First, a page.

Wondering how to plan a walk-in closet has been on my mind all week. The return of Carrie Bradshaw has highlighted many things - I'm a touch more careful on my Peloton now, for one - but clothes storage, and having the space to done properly to do it well, has been the true design stand out. It was just beyond their closet that Big kept his bike, and through the closet that - spoiler alert - Carrie had to step to find him. And through all the drama, I just couldn't help but wonder why I wasn't hanging clothes so nicely myself.
Closet organisation ideas are the key to a happy, tidy home. If you can get your storage sorted then everything else flows neatly out from that - if there is a place for everthing, and everything is in its place...well, you know the rest.
But what if storage was more than just function and a thing of beauty, too. I spoke to Vicky Silverthorn, the decluttering expert behind You Need a Vicky (opens in new tab) (who once, many moons ago, helped me declutter my kitchen) to get her expert tips. For if anyone knows how to plan a walk-in closet, it's her.
How to plan a walk-in closet
1. Start with a declutter
It may seem obvious, but the first thing to do when planning a walk-in closet is to declutter. 'Without having sorted out your clothes, got rid of ones you don't need and taken stock of what's left, you don't know what you're building a closet for,' Vicky says of a process that needs to come before you get to your walk-in closet ideas. 'Often we'll find ourselves having to squash clothes into a space which hasn't been designed with the owner's possessions, which defeats the point of having a lovely space.'
2. Work out the hanging space you need
Once you have done a declutter, you're better placed to build a closet which perfectly suits your needs - it's good to have done this if you're working with small closet ideas as you can truly use every inch of space. 'Count up the clothes you have left, and check the lengths that they tend to be,' Vicky says. 'Shirts are different lengths from blouses, men's clothes tend to need longer spaces than women's. Once you've done your audit you can measure the drop you need between rails and get it absolutely right for you.'
3. Categorise your clothes
In order to avoid just throwing your clothes anywhere - and so as to be able to find them easily - sort your clothes into categories in which to store them in the walk-in closet.
'I love categories,' Vicky says. 'But there are only a few you need to stick to. Firstly it's the obvious one, put blouses with blouses, trousers with trousers, jumpers with jumpers, and so on. And then within that, categorize twice more - once for color, once for length - short sleeves or long. It's that simple.'
Vicky goes on to say that some people like a final category for work clothes 'so that they can ignore them on the weekend.' Which seems like a nice approach to add to dressing room ideas, too.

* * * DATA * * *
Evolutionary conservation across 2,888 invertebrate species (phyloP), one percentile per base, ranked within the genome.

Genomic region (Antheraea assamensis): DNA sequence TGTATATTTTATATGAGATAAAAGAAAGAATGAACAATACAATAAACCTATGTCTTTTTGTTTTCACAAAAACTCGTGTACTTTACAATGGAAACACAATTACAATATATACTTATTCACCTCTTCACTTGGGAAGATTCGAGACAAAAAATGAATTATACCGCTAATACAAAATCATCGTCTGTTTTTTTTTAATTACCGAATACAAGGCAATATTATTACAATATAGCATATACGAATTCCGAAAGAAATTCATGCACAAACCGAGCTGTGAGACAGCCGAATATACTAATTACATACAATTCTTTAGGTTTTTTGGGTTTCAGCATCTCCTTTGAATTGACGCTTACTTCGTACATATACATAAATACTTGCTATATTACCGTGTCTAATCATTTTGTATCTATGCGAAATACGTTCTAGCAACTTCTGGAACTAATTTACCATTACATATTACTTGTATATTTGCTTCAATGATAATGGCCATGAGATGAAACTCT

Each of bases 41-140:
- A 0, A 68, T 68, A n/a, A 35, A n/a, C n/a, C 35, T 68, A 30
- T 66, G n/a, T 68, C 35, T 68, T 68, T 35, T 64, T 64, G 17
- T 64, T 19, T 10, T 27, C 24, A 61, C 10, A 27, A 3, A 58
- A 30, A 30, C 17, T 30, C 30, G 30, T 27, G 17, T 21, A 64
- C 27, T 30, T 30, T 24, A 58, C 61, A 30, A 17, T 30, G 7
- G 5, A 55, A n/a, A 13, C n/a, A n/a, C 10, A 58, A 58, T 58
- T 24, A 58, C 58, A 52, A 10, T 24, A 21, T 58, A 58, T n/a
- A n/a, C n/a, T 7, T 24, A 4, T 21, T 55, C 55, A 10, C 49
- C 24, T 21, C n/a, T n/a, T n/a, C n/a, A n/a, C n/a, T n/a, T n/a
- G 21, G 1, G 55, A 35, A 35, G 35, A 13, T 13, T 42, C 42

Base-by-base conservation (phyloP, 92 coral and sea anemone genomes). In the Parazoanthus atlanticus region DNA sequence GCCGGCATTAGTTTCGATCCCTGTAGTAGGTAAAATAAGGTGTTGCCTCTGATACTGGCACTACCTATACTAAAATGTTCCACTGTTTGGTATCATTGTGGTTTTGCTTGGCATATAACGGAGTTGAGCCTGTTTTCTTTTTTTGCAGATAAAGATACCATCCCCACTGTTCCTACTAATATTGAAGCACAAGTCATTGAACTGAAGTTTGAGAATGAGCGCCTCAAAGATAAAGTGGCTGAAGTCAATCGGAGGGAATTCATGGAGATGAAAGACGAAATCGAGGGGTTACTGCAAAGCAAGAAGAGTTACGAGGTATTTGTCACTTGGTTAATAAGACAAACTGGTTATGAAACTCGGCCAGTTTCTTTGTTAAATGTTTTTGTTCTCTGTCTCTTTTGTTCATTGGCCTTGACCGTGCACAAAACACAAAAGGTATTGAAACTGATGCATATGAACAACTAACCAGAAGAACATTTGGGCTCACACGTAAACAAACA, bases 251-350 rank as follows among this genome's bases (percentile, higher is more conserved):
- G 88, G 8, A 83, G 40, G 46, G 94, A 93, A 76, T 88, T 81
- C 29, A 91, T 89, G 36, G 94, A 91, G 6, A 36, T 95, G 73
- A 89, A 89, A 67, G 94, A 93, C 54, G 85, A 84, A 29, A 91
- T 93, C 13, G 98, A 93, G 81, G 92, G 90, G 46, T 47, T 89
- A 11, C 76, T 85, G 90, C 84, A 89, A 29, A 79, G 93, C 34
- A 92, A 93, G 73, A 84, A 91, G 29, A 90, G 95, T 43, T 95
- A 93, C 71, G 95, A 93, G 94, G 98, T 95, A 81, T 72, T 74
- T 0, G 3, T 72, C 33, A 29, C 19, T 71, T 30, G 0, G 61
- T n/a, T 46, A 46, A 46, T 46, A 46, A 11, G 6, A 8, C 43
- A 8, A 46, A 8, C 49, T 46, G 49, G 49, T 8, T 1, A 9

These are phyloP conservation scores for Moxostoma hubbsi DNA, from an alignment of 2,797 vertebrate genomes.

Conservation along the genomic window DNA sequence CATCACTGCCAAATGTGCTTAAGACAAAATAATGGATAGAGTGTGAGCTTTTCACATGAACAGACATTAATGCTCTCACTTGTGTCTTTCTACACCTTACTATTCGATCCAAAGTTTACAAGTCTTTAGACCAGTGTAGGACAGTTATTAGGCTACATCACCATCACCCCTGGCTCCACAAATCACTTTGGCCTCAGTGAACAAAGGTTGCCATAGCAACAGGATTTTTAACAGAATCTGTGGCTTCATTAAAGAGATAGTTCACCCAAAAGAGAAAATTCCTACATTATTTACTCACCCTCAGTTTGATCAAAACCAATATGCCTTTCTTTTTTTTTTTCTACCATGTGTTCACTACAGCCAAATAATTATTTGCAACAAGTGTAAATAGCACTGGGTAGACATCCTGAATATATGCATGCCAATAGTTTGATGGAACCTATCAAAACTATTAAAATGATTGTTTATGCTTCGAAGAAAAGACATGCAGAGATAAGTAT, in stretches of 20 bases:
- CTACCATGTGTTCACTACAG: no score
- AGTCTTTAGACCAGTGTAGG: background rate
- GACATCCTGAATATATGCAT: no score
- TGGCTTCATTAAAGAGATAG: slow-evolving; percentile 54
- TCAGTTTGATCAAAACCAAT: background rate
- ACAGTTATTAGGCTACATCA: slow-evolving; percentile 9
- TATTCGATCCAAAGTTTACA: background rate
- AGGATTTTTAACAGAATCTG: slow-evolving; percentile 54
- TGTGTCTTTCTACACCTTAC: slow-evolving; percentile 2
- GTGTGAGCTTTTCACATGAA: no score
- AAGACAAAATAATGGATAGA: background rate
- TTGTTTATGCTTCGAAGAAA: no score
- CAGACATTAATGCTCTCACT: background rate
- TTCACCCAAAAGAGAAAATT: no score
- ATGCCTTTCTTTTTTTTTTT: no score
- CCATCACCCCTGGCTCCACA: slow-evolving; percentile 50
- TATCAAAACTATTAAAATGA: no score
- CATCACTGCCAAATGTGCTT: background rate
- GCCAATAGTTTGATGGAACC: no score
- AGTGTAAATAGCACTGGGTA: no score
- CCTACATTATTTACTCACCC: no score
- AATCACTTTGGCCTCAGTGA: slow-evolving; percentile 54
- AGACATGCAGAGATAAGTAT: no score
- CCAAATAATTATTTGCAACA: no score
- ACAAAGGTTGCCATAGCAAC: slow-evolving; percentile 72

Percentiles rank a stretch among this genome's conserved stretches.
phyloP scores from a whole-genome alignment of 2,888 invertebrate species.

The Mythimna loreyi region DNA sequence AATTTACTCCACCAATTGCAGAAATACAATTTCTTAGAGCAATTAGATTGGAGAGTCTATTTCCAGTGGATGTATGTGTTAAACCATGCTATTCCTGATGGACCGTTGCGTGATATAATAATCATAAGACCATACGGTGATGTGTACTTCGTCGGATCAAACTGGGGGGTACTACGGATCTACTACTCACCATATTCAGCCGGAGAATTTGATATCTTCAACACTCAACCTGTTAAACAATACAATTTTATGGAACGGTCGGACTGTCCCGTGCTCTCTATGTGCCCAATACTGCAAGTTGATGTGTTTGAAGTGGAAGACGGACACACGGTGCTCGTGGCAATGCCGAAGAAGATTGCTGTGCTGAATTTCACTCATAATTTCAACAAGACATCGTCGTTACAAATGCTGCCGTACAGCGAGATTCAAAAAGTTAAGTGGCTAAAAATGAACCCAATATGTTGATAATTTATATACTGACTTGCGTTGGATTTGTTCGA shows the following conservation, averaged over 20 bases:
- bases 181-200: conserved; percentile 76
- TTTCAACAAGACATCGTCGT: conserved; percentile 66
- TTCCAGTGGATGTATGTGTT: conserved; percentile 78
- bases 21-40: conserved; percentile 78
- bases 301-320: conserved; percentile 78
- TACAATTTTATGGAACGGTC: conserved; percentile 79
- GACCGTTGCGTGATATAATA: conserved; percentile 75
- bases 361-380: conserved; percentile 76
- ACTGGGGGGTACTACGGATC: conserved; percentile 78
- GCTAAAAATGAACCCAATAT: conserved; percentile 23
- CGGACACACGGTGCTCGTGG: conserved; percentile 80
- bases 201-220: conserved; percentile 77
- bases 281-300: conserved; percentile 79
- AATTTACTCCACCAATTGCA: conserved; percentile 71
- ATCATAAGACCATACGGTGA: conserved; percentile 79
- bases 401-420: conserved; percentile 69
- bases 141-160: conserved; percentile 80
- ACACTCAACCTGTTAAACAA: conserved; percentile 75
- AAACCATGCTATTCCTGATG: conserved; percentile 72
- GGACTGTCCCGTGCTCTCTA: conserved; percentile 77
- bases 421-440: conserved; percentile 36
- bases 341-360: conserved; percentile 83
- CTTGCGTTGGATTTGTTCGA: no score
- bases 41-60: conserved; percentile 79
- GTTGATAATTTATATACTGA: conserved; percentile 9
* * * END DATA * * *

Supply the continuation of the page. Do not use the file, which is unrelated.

4. Focus on shoes
Shoes need to be a focus of your closet design, not an afterthought. 'People often think they can just shove them at the bottom on the floor, but there is never enough room for that,' Vicky says. She suggests adjustable shelves instead, of differing heights. 'Some for trainers, some for boots, depending on what sort of shoes you have.'
5. Decide whether to hang or fold
Just like how deep a closet should be, this is open to interpretation. 'There is no hard and fast rule as to whether you should hang or fold items like sweaters,' Vicky says. 'You've got to do what's right for you. The only thing to remember is not to put drawers or shelves too high - if you've folded your sweaters and put them in a spot you can't reach it'll just be irritating.'
6. Make an island for belts and accessories
In a super luxe walk-in closet, you'll want an island in the middle for extra storage. 'I would suggest that this is full of drawers,' Vicky says. 'Keep them really simple, ideally with bespoke dividers made especially for you, but if not, with ones you can chop and change as your habits evolve. Amazon do really good drawer dividers which you can fit in as you need - they have a spring to hold them tight in place.'
Shop Amazon's selection of drawer dividers here (opens in new tab).
7. Choose the right hangers
There is no point going to all the effort of building a walk-in closet of dreams only to fall at the last hurdle with a mishmash of hangers.
'Be sensible with hangers,' Vicky says. 'Uniform hangers will be so much more pleasing and make your clothes feel so much more desirable to wear.' She suggests slimline hangers, of which Amazon has a great selection here (opens in new tab).
8. Finish the space with a black out blind
If you're lucky enough to have natural light in your walk-in closet then you'll want to cover the windows for the time you're not in there picking out clothes. 'You'll need a blackout blind last of all,' Vicky says. 'To make sure your garments don't get sun bleached.'
What to do with corners in a walk in closet?
Vicky says that corners in a walk-in closet are ideal for things you need infrequetly, like dinner jackets or ballgowns. 'You can also get rails that go right round corners, so they will help you make the most of the space,' Vicky says.
The editor of Livingetc, Pip Rich (formerly Pip McCormac) is a lifestyle journalist of almost 20 years experience working for some of the UK's biggest titles. As well as holding staff positions at Sunday Times Style, Red and Grazia he has written for the Guardian, The Telegraph, The Times and ES Magazine. The host of Livingetc's podcast Home Truths, Pip has also published three books - his most recent, A New Leaf, was released in December 2021 and is about the homes of architects who have filled their spaces with houseplants. He has recently moved out of London - and a home that ELLE Decoration called one of the ten best small spaces in the world - to start a new renovation project in Somerset.
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